|US6858182 *||Apr 18, 2000||Feb 22, 2005||Tanita Corporation||Exhalation gaseous component gauge and a cellular phone equipped with function of measuring gaseous components|
|US20030082794||Oct 23, 2001||May 1, 2003||Ajit Haridas||Biological filter for the purification of waste gases|
|1||"Purafil Chemisorbant Media For removal of toxic, odorous, and corrosive gases," Purafil Publications Internet Website, Purafil, Inc., Doraville, GA., 2003.|
|Citing Patent||Filing date||Publication date||Applicant||Title|
|US7799110 *||Sep 27, 2007||Sep 21, 2010||Mann+Hummel Gmbh||Filter apparatus especially for filtration of combustion air in internal combustion engines|
|U.S. Classification||55/385.1, 96/108, 55/527, 55/502, 401/243, 96/11, 401/208, 55/512, 55/516, 96/134, 401/213, 55/498, 55/528, 55/499, 401/241, 55/486, D19/169|
|International Classification||B01D46/00, B43K29/00, B01D53/02, B01D46/42, B01D53/04|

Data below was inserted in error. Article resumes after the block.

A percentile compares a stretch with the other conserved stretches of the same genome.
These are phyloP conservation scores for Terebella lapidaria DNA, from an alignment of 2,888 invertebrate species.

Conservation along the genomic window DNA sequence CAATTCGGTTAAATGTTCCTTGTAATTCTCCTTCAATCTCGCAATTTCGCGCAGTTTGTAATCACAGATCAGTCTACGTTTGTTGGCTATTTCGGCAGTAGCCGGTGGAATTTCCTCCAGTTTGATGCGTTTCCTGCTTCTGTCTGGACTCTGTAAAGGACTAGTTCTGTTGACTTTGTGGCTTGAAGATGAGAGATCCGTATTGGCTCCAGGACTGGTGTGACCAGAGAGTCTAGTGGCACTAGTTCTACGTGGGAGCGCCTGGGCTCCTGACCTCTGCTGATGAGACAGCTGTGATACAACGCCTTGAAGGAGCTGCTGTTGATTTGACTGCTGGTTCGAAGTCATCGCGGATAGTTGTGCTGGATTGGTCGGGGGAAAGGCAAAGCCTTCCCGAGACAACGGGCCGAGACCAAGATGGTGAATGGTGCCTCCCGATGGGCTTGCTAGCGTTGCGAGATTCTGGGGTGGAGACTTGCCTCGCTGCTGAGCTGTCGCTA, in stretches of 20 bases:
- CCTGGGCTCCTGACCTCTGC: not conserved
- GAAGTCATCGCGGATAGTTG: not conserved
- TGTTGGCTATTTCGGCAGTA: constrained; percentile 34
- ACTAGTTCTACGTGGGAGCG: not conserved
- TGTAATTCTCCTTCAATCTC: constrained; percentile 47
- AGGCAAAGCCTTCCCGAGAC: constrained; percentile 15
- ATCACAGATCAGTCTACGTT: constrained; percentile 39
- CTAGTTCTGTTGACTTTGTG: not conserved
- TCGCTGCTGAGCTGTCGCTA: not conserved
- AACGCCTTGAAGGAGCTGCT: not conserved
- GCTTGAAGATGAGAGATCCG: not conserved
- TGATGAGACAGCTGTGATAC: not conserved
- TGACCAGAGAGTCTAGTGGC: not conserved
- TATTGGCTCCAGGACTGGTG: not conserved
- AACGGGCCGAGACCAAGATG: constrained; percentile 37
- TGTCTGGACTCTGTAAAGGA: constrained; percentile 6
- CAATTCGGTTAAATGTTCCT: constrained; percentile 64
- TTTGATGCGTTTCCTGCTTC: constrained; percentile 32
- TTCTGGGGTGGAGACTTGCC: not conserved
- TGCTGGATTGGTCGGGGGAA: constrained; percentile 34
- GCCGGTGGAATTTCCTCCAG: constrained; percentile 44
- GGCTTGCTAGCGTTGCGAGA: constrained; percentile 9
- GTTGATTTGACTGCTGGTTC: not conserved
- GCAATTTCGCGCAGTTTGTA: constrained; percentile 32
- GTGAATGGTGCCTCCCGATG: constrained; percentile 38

|Cooperative Classification||B01D46/0036, B43K29/00, B01D53/0415, B01D53/0431, B01D46/0038, B01D2253/202, B01D2253/102, B01D2253/25, B43K7/005, B01D46/0002, B01D2259/4541, B43K8/003, B01D2257/90|
|European Classification||B01D46/00F70, B01D53/04C6, B01D53/04C2, B43K29/00, B01D46/00F60, B01D46/00C|
|Feb 8, 2010||REMI||Maintenance fee reminder mailed|
|Jun 22, 2010||FPAY||Fee payment|
Year of fee payment: 4
|Jun 22, 2010||SULP||Surcharge for late payment|
|Feb 14, 2014||REMI||Maintenance fee reminder mailed|
|Jul 4, 2014||LAPS||Lapse for failure to pay maintenance fees|
|Aug 26, 2014||FP||Expired due to failure to pay maintenance fee|
Effective date: 20140704